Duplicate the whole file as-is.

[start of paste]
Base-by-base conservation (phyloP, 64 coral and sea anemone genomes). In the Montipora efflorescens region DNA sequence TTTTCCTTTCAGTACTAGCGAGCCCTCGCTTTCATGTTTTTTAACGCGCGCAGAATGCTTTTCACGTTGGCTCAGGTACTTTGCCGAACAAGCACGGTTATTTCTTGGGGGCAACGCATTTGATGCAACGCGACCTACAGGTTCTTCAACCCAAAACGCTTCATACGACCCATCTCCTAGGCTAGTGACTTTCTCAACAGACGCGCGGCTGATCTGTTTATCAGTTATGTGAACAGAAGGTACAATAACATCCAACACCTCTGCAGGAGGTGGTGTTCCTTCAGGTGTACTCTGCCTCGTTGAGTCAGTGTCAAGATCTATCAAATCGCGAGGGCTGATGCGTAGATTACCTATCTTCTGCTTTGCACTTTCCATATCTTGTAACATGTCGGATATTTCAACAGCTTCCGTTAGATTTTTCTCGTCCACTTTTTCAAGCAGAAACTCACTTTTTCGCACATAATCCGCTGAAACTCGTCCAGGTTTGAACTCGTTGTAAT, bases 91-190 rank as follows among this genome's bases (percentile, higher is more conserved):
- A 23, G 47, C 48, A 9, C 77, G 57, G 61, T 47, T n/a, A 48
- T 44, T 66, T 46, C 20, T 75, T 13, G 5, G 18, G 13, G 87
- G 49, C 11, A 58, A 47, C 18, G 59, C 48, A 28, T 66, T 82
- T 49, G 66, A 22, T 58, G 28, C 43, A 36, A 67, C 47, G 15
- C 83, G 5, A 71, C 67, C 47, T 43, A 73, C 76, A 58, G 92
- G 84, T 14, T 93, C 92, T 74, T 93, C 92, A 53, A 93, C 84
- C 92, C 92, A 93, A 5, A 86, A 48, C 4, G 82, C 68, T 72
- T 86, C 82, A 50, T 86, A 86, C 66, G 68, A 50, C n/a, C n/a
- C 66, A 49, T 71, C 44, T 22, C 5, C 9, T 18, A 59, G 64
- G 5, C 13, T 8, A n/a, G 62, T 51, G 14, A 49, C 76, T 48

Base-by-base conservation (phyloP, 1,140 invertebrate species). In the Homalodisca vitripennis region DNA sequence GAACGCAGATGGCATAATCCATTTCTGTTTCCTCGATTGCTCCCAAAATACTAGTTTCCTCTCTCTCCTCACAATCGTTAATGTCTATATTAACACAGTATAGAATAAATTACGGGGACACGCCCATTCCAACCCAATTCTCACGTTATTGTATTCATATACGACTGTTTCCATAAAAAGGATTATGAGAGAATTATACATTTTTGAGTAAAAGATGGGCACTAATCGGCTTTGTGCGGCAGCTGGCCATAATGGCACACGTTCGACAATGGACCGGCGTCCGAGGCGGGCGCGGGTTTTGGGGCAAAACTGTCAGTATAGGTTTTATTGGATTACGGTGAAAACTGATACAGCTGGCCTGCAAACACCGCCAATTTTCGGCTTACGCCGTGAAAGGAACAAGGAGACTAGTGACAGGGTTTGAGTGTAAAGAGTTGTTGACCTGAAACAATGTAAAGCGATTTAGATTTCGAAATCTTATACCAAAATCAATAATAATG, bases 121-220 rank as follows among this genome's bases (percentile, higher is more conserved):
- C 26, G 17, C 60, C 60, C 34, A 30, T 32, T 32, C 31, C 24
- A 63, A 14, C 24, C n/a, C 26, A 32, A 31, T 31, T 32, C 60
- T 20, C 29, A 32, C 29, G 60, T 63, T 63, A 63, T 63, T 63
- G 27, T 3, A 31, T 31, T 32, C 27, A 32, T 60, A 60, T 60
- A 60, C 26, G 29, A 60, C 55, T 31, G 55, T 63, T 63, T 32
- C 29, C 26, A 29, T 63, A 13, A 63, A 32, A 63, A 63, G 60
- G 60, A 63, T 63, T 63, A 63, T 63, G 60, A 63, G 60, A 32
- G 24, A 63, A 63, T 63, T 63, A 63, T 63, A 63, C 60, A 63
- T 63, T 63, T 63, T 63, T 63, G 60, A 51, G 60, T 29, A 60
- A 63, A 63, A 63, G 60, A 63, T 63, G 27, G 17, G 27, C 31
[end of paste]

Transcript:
Base-by-base conservation (phyloP, 64 coral and sea anemone genomes). In the Montipora efflorescens region DNA sequence TTTTCCTTTCAGTACTAGCGAGCCCTCGCTTTCATGTTTTTTAACGCGCGCAGAATGCTTTTCACGTTGGCTCAGGTACTTTGCCGAACAAGCACGGTTATTTCTTGGGGGCAACGCATTTGATGCAACGCGACCTACAGGTTCTTCAACCCAAAACGCTTCATACGACCCATCTCCTAGGCTAGTGACTTTCTCAACAGACGCGCGGCTGATCTGTTTATCAGTTATGTGAACAGAAGGTACAATAACATCCAACACCTCTGCAGGAGGTGGTGTTCCTTCAGGTGTACTCTGCCTCGTTGAGTCAGTGTCAAGATCTATCAAATCGCGAGGGCTGATGCGTAGATTACCTATCTTCTGCTTTGCACTTTCCATATCTTGTAACATGTCGGATATTTCAACAGCTTCCGTTAGATTTTTCTCGTCCACTTTTTCAAGCAGAAACTCACTTTTTCGCACATAATCCGCTGAAACTCGTCCAGGTTTGAACTCGTTGTAAT, bases 91-190 rank as follows among this genome's bases (percentile, higher is more conserved):
- A 23, G 47, C 48, A 9, C 77, G 57, G 61, T 47, T n/a, A 48
- T 44, T 66, T 46, C 20, T 75, T 13, G 5, G 18, G 13, G 87
- G 49, C 11, A 58, A 47, C 18, G 59, C 48, A 28, T 66, T 82
- T 49, G 66, A 22, T 58, G 28, C 43, A 36, A 67, C 47, G 15
- C 83, G 5, A 71, C 67, C 47, T 43, A 73, C 76, A 58, G 92
- G 84, T 14, T 93, C 92, T 74, T 93, C 92, A 53, A 93, C 84
- C 92, C 92, A 93, A 5, A 86, A 48, C 4, G 82, C 68, T 72
- T 86, C 82, A 50, T 86, A 86, C 66, G 68, A 50, C n/a, C n/a
- C 66, A 49, T 71, C 44, T 22, C 5, C 9, T 18, A 59, G 64
- G 5, C 13, T 8, A n/a, G 62, T 51, G 14, A 49, C 76, T 48

Base-by-base conservation (phyloP, 1,140 invertebrate species). In the Homalodisca vitripennis region DNA sequence GAACGCAGATGGCATAATCCATTTCTGTTTCCTCGATTGCTCCCAAAATACTAGTTTCCTCTCTCTCCTCACAATCGTTAATGTCTATATTAACACAGTATAGAATAAATTACGGGGACACGCCCATTCCAACCCAATTCTCACGTTATTGTATTCATATACGACTGTTTCCATAAAAAGGATTATGAGAGAATTATACATTTTTGAGTAAAAGATGGGCACTAATCGGCTTTGTGCGGCAGCTGGCCATAATGGCACACGTTCGACAATGGACCGGCGTCCGAGGCGGGCGCGGGTTTTGGGGCAAAACTGTCAGTATAGGTTTTATTGGATTACGGTGAAAACTGATACAGCTGGCCTGCAAACACCGCCAATTTTCGGCTTACGCCGTGAAAGGAACAAGGAGACTAGTGACAGGGTTTGAGTGTAAAGAGTTGTTGACCTGAAACAATGTAAAGCGATTTAGATTTCGAAATCTTATACCAAAATCAATAATAATG, bases 121-220 rank as follows among this genome's bases (percentile, higher is more conserved):
- C 26, G 17, C 60, C 60, C 34, A 30, T 32, T 32, C 31, C 24
- A 63, A 14, C 24, C n/a, C 26, A 32, A 31, T 31, T 32, C 60
- T 20, C 29, A 32, C 29, G 60, T 63, T 63, A 63, T 63, T 63
- G 27, T 3, A 31, T 31, T 32, C 27, A 32, T 60, A 60, T 60
- A 60, C 26, G 29, A 60, C 55, T 31, G 55, T 63, T 63, T 32
- C 29, C 26, A 29, T 63, A 13, A 63, A 32, A 63, A 63, G 60
- G 60, A 63, T 63, T 63, A 63, T 63, G 60, A 63, G 60, A 32
- G 24, A 63, A 63, T 63, T 63, A 63, T 63, A 63, C 60, A 63
- T 63, T 63, T 63, T 63, T 63, G 60, A 51, G 60, T 29, A 60
- A 63, A 63, A 63, G 60, A 63, T 63, G 27, G 17, G 27, C 31